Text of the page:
Tuesday, May 1, 2012

Boot Print in Time

Commanding one of Cortez' legions,  Captain Cisaro Longario never dreamed he would experience other worlds ... in the future.

A Novella by Kevin Schmitt

 “Maldicion,” the horseman groaned as his right boot cleared the hind quarters of his battle weary mount.

 Pulled muscles were rare in the nether regions of a cavalryman, but this particular warrior had been reaching too far with his sword. Primarily because the enemy heads were too close to the ground. The young man yanked off his helmet, which along with his stained riding boots were the only belongings that identified him as a Conquistador, albeit a torn and battered one.

 His clothing was made up of dense quilted cotton, courtesy of the people he had been fighting. The material was called lchcahuipilli, and while it was inferior to steel plate armor, it could turn away most obsidian swords or atlatl darts. It was lighter and cooler than chain maille and didn’t rub against the flesh. It also didn’t rust, not that the young nobleman would have to concern himself with that little problem. A gentleman need only keep his beard trimmed and his cock out of reach of any pox infested whores, and as of late, that had been fairly easy to do.

The gore covered Spaniard took a swig f cheap wine from a goat skin then wordlessly nodded to the servant who was never out of calling distance, regardless of the circumstances.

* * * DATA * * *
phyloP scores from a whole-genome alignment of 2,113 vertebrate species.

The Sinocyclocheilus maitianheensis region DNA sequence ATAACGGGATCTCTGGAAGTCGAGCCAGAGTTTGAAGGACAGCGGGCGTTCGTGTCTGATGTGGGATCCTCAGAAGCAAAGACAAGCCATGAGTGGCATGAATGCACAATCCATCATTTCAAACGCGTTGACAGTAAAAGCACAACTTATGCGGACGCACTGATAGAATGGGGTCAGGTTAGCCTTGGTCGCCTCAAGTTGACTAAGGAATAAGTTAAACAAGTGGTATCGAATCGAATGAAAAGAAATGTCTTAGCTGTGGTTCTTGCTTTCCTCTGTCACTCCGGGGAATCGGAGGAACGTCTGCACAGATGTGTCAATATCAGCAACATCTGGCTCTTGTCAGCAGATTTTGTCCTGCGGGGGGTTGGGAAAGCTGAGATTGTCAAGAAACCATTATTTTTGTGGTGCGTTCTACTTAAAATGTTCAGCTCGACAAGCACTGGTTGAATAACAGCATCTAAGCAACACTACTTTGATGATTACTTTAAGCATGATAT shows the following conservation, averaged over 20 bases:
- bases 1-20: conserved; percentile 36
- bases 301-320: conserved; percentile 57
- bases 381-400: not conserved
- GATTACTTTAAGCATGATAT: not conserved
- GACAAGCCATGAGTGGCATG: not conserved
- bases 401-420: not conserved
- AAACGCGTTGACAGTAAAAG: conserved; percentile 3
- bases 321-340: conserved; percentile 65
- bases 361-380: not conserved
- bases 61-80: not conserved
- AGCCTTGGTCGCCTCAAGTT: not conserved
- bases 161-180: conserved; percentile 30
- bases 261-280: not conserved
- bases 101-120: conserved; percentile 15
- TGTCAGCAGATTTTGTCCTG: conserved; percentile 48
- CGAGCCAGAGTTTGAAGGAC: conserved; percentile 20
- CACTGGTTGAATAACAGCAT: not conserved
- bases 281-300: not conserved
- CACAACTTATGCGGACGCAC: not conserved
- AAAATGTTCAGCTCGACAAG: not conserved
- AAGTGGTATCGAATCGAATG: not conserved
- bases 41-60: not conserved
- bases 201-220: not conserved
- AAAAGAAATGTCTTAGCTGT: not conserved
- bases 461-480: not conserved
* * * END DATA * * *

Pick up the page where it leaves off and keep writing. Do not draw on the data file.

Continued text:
“Jefa---I am wondering---do you think there are cities in hell?” queried the servant as he slung the goat bag over his chest and shoulder.

 Captain Cisaro Longoria gazed up at the red haze that haloed the nearest wall of the Aztec metropolis. It came from a thousand fires that would illuminate the city until dawn.

 “Oh yes. But that need not concern you my old friend. The Devil would never allow you in. Your farts would be worse than any brimstone smell. Not to mention the rest of you.”

 Old Pedro Gonzales smiled at the joke; anything to divert his attention from the sounds of women shrieking in the distance. Gonzales had long served Cisaro’s father, and in those days he had learned that a city is not simply taken, it is raped, looted and brought down to its lowest possible level of humanity. The Spaniards were taking little joy in that. Their leader, Hernan Cortes had spent the last year recruiting native warriors from the outer regions, and those men were teaching the Spaniards the real meaning of total warfare.

Continue with the following word document:

1 comment: